You could say it was love at first sight for Netflix’s new dating show “Jewish Matchmaking” and me. About five minutes into the first episode, Jewish matchmaker Aleeza Ben Shalom won my heart. When 27 year-old Dani, a client from Miami, described herself as being “less Jewish than her family,” Aleeza gently corrected her: “Less observant,” the matchmaker said with chutzpah. “If you’re Jewish, you’re Jewish!”
From that affirming moment on, I was hooked — and the rest of the season only got better from there.
Debuting on Netflix today, “Jewish Matchmaking” (or, as it’s called in Hebrew, “Modern Shidduch”) follows Aleeza as she meets and matches Jewish singles from Jerusalem to Jackson Hole, Wyoming. Unlike other popular reality TV dating franchises like “The Bachelor,” Aleeza’s clientele is made up of people with a wide variety of Jewish identities who are actually looking for marriage. (Though, like “The Bachelor,” “Jewish Matchmaking” has thus far only worked with straight couples.) The fun cast of vivacious Jewish personalities includes Nakysha, a 25 year-old motorcycle lover who wants to get married and get out of Kansas; Fay, a devout, yet open-minded Orthodox entrepreneur who’s familiar with the shidduch process; and Ori, a mama’s boy who’s looking for a blonde-haired, blue-eyed Israeli woman. Aleeza anchors the show with her loveable wit, ever-positive attitude and insight on Jewish practice and customs.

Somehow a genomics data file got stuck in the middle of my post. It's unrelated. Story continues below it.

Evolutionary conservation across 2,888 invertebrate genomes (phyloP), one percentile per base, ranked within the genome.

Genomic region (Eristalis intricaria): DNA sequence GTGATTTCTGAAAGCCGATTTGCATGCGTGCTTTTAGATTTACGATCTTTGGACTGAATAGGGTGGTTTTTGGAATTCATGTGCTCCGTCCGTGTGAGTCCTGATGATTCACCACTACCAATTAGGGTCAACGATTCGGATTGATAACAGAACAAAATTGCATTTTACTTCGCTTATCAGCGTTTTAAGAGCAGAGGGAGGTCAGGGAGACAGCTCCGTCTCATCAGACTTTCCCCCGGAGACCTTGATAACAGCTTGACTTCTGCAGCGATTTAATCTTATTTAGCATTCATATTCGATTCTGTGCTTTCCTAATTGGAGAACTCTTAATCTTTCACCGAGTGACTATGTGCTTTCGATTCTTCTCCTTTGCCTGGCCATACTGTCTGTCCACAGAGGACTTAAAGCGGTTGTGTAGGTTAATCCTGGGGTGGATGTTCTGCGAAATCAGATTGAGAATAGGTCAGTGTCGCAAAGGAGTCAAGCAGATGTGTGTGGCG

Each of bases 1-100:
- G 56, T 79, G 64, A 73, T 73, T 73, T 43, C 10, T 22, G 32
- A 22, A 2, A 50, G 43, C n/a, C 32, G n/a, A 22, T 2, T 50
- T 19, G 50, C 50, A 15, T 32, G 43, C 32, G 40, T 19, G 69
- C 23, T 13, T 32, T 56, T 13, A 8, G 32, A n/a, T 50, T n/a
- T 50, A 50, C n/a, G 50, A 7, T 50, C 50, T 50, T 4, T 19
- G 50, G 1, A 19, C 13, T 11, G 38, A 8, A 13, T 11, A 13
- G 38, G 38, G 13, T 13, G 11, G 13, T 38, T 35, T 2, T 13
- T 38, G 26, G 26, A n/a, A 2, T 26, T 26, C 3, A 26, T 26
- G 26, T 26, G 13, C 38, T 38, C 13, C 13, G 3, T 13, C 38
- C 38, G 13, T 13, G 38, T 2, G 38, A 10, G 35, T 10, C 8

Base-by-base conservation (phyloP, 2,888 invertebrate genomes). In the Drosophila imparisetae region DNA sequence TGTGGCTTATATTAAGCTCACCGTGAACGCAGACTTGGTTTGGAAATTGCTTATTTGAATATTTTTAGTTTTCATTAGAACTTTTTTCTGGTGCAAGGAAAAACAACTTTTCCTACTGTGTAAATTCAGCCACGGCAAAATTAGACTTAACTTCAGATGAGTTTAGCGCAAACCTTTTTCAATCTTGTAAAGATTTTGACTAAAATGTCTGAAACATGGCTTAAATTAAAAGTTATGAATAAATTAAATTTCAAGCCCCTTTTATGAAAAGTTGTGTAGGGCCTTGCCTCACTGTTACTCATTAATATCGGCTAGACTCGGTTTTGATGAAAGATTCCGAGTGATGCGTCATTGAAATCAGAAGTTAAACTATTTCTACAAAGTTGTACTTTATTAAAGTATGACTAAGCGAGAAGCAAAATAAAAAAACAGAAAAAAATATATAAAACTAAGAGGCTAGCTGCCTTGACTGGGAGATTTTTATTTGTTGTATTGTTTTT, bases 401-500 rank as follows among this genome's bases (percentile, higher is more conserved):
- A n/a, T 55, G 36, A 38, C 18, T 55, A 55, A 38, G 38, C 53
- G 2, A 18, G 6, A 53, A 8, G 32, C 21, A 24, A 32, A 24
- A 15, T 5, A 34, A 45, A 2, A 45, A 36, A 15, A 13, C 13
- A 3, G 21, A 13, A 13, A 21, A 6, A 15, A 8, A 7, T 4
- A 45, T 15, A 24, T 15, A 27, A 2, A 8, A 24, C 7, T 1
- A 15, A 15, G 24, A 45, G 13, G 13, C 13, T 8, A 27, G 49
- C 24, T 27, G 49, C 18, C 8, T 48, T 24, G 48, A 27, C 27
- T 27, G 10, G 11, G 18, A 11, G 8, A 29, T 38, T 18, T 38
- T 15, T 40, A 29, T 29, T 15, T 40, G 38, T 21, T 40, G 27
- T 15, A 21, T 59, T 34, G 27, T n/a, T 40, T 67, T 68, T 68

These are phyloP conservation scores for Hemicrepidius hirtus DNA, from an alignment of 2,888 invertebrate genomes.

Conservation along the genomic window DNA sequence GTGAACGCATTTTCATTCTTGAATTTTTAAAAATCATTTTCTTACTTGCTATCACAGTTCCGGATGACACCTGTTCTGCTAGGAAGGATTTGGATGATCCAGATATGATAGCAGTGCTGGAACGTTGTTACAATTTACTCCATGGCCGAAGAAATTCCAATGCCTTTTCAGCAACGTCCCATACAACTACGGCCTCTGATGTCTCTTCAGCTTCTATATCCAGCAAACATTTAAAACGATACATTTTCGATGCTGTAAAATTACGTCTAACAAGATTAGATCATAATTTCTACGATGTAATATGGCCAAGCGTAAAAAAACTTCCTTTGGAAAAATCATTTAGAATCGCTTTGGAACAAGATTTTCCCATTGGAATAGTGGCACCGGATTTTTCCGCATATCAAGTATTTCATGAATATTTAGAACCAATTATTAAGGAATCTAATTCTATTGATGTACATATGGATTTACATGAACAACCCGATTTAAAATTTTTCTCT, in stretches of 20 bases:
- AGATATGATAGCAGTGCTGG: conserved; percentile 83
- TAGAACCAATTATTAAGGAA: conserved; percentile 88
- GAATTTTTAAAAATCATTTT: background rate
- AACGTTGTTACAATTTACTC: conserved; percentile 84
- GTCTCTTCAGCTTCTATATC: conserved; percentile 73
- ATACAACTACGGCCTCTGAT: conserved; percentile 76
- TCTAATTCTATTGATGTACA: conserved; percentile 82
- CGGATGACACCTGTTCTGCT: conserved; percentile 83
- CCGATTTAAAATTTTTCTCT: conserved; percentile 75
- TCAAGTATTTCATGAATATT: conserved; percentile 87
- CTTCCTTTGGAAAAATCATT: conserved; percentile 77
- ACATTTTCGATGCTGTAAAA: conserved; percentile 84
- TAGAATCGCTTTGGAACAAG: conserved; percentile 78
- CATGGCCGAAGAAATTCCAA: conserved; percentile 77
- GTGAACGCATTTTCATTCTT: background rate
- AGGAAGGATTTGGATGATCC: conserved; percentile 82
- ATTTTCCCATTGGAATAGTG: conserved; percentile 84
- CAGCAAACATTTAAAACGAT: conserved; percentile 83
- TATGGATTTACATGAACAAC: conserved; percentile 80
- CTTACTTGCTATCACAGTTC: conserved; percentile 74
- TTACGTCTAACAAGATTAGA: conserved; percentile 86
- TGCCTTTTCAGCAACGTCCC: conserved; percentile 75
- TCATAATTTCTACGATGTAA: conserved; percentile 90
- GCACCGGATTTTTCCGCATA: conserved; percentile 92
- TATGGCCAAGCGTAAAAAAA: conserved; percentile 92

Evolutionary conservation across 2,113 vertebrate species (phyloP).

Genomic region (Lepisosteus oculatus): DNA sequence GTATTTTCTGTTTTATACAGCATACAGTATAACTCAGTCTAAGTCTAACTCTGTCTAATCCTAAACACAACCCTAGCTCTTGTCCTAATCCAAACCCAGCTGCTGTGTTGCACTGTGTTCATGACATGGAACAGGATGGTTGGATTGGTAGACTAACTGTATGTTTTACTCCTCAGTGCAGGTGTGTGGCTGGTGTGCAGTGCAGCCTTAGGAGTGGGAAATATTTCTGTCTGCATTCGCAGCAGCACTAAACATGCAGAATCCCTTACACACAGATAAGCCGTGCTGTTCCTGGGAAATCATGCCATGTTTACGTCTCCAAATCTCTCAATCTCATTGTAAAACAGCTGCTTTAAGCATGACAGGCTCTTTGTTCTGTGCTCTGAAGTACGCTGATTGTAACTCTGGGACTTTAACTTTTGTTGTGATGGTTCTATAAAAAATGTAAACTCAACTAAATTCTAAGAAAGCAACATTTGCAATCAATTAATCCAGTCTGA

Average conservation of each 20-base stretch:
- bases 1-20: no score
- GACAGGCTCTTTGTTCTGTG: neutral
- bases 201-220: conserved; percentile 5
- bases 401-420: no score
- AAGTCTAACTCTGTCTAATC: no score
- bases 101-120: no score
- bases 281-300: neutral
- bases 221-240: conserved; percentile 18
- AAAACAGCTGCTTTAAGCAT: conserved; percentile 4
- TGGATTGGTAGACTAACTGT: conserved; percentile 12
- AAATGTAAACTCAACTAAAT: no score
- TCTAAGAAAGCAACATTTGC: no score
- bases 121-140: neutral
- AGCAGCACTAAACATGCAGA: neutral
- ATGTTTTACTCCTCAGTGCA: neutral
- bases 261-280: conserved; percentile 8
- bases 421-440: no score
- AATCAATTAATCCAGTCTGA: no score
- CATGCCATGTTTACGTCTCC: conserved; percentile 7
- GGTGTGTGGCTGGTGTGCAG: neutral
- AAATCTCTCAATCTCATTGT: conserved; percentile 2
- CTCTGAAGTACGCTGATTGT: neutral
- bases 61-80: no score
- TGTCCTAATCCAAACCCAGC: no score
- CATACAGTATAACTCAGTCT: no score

Aleeza sat down with Hey Alma to talk about how she was matched with “Jewish Matchmaking,” the electric chemistry between some of her clients and what she would want out of a season two.
This interview has been lightly edited and condensed for clarity.
Could you tell me about how you became a part of “Jewish Matchmaking”?
It’s a funny thing, because it’s a matchmaking story. I work with and train matchmakers and dating coaches around the globe. One of my matchmakers was interviewed for the show, and she called me and said, “Aleeza, I don’t want to be on a show. But you and I, we’ve been running webinars, we’ve been doing things for matchmakers and for singles. We’ve been doing things together during COVID and you’re great on camera. You should do this!” So it was actually a match that was made by a matchmaker.
That’s incredible! How much control did you have in the process of choosing your clients for the show?